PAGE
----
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Common sharks & rays of Trinidad

By Kelly Kingon, David Portnoy, 6th July 2023

Check out the most common sharks that we are catching around Trinidad! Interestingly the two smallest coastal species we have here, the Brazilian sharpnose shark (Rhizoprionodon lalandii) that only reaches 80 cm in length, and the smalleye smoothhound (Mustelus higmani), which is even smaller, topping out at 64 cm are now the most commonly caught sharks, at least during our surveys using longlines with moderately sized hooks. Juveniles of other medium-sized and larger coastal sharks are less common. All but the two rays of our most frequently caught species are listed as threatened by the IUCN Red List.

We see similar patterns in the sharks encountered at the landing sites around Trinidad with the smaller genera, Mustelus and Rhizoprionodon (sharpnose sharks and smoothhounds) dominating the catch. These two groups are followed by three critically endangered species the scalloped hammerhead, Sphyrna lewini, golden hammerhead, Sphyrna tudes and smalltail shark, Carcharhinus porosus. Rays are rarely landed and sold in the fish markets but are likely caught by locals as bycatch and potentially killed out of fear, and they may be harvested by Venezuelans who do have a taste for them. If you are eating or fishing for sharks in Trinidad it is highly likely you are consuming or catching species that are threatened with extinction.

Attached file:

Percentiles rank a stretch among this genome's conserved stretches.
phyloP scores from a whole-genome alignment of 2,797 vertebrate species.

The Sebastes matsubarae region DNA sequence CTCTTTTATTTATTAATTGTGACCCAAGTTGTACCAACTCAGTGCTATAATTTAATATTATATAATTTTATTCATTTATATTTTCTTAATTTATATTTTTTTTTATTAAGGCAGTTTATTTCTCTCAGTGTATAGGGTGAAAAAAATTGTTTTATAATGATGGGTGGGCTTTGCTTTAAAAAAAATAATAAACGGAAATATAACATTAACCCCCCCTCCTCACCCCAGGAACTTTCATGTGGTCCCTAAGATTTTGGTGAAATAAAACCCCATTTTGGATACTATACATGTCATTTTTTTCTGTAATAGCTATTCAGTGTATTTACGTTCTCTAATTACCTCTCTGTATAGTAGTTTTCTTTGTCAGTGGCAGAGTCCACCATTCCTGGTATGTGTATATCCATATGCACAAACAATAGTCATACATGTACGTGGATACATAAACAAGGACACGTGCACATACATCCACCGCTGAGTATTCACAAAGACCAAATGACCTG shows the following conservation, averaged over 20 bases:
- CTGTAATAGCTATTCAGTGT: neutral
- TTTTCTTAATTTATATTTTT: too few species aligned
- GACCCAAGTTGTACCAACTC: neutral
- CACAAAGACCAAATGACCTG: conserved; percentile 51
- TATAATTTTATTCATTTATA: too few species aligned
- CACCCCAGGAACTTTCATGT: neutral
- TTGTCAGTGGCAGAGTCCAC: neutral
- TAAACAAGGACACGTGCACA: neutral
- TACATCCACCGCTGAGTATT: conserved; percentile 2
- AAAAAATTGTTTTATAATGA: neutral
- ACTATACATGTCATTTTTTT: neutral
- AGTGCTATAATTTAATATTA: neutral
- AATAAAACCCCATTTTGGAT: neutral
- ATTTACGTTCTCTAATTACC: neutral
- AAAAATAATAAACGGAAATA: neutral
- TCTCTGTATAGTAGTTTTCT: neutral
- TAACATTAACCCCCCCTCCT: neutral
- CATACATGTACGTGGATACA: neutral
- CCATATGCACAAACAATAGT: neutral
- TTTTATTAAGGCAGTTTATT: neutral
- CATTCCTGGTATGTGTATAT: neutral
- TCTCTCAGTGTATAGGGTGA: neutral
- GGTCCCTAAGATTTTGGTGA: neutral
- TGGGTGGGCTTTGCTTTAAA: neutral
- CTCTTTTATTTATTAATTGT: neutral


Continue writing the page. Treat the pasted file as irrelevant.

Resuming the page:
Most of the shark catch landed in the markets comes from gillnets and thus it seems that gear type is much more effective for catching scalloped hammerheads, our species of interest. We had originally hesitated to use gill nets as scalloped hammerheads can die quite quickly when caught, but we discovered this happens with the longline as well. The key seems to be very short soak times for whatever gear type is used to ensure they can be released. We intend to try a gillnet moving forward that is short in length and soaked for a limited time to hopefully catch and tag more!

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